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Report by Lorenzo Crescioli and Amer Ahmad

Lorenzo Crescioli started giving an overview on the units he his currently working on: A16, A20, and J1, highlighting two main points:

  1. the importance for these units of relying on the GRAMMAR;
  2. some problems with the input of data coming from very old log-files.

His presentation can be downloaded at this link.

Then Amer Ahmad reported as follows (brief summary):

“My presentation was about the work I did with regard to the A6 sections (left-hand side). I talked about the work on the introduction including the location of the A6 and the “Physiognomy” and I mentioned the sections I worked on with regard to the stratigraphy part. I also asked about the part of “Typology” and wondered who would work on it, if me or someone else. The problems I mentioned were the lack of photos and even the database of A6 on the server which made my work very difficult.”

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Wednesday, September 13

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Afternoon Session

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Arwa Kharobi

On Wednesday, September 13, in the afternoon, Arwa Kharobi, connected on ZOOM, presented from remote his current study on the Tell Mozan burial remains.

Her presentation is available at this link.

Basing on a template from coming from a slide of the aforementioned presentation, Marco De Pietri created the topical book Urkesh Burian Analysis (abbreviated as “TBH”).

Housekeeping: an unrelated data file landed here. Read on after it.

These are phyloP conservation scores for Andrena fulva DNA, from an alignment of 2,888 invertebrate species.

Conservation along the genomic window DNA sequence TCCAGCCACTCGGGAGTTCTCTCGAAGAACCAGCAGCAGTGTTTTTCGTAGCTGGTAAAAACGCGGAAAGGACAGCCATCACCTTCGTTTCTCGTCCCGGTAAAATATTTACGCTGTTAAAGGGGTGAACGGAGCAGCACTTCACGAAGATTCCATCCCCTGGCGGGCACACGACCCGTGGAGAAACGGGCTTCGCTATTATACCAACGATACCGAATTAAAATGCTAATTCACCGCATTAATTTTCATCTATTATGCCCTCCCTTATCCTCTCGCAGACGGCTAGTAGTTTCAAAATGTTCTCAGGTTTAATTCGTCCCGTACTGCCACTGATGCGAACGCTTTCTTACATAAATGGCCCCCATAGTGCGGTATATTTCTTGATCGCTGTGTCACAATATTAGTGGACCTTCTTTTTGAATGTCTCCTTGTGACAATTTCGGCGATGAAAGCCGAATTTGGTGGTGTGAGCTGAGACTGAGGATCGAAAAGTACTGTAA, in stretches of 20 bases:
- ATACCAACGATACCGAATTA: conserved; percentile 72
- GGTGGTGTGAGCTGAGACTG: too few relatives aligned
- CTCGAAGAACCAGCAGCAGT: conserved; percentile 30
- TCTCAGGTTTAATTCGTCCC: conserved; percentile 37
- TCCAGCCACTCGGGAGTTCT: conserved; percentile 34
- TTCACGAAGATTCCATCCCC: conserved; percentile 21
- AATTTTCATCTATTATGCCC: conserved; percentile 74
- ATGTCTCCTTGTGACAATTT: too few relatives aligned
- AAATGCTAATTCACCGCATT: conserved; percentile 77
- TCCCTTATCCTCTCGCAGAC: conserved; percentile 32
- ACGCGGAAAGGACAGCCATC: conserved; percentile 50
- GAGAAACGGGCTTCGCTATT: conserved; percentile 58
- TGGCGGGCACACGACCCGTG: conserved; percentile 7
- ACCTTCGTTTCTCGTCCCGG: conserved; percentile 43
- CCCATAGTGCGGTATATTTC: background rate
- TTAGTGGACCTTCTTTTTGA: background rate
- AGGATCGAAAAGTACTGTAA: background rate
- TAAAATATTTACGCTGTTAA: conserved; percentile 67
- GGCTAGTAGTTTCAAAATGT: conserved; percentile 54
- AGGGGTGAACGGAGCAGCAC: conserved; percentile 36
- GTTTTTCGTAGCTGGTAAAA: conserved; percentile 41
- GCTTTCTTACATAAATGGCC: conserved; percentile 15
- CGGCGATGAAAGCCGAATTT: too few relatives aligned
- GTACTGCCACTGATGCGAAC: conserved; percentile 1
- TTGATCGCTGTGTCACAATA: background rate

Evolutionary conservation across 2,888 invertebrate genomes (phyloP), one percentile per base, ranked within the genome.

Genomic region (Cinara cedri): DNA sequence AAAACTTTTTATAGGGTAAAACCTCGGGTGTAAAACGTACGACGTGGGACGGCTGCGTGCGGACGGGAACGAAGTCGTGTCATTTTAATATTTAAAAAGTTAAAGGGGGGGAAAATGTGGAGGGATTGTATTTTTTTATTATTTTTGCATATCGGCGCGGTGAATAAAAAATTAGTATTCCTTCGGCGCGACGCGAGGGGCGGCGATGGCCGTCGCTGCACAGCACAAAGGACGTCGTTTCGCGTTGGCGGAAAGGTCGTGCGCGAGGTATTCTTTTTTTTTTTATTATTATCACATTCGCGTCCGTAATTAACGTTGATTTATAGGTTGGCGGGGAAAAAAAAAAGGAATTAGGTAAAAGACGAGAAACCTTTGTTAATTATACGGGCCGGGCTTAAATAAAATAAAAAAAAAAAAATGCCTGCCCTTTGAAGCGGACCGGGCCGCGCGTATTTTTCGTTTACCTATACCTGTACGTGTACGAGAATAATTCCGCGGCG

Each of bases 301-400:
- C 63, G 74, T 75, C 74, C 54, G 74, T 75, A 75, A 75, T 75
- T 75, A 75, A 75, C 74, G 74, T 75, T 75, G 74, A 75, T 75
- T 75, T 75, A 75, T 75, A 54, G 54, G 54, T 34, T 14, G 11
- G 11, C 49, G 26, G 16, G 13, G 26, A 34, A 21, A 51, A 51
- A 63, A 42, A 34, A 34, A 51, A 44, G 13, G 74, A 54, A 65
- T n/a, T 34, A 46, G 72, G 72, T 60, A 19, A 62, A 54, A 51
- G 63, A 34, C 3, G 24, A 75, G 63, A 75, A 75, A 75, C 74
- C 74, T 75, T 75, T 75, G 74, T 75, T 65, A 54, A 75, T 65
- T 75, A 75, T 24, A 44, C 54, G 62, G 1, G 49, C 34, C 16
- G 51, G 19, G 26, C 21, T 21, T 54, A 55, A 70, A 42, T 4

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Thursday, September 14

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Morning Session

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Report by Sarah Comelli

“Work done in the summer: I have been checking all the items from A15 in order to have the effective list of the metal items from the area (in order to report any possible error or problem to Jim, so that the “Typological index” can correctly display all the metal items from A15). As doing so, I wrote some files for Jim with notes concerning some discrepancies, “errors” or missing info in relation with A15 items. I started then to check every q-item from the area (in order to report any possible error or problem to Jim, so that the “Typological index” of A15 can correctly display all the q-items falling into the category of metal artifact).

Current work:

  • Study of the metal objects recovered in A15;
  • Finish the check of all the q-item from A15 (still aprox. 300 to do) in order to report any possible error to Jim (so that the “Typological index” of A15 can correctly display all the q-items falling into the category of metal artifact from the area).

Future work:

  • Writing the j-files of the metal items for the A15 book and, then, the overview section of the metals for the left-hand side of the digital book of A15“.

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Report by Jessica Scaciga

“This year I started my work converting files from .html to .md. In particular, I converted the pages of the sections about the Ceramic book and two Unit books: J3 and J5. The Ceramic book was the starting point through which Marco taught me the basics of Markdown, giving me concrete examples of “conversion” and working together, once I better understood the functioning of the new markup language, I could proceed independently, constantly supported by him and Bernardo too. Marilyn was also fundamental in this conversion process and in addition to helping and guiding me, she has always worked on the Ceramic book incessantly, completing and enriching the website with new content, creating new pages to be inserted that were gradually converted into .md both by me and Marco and finally uploaded to the server.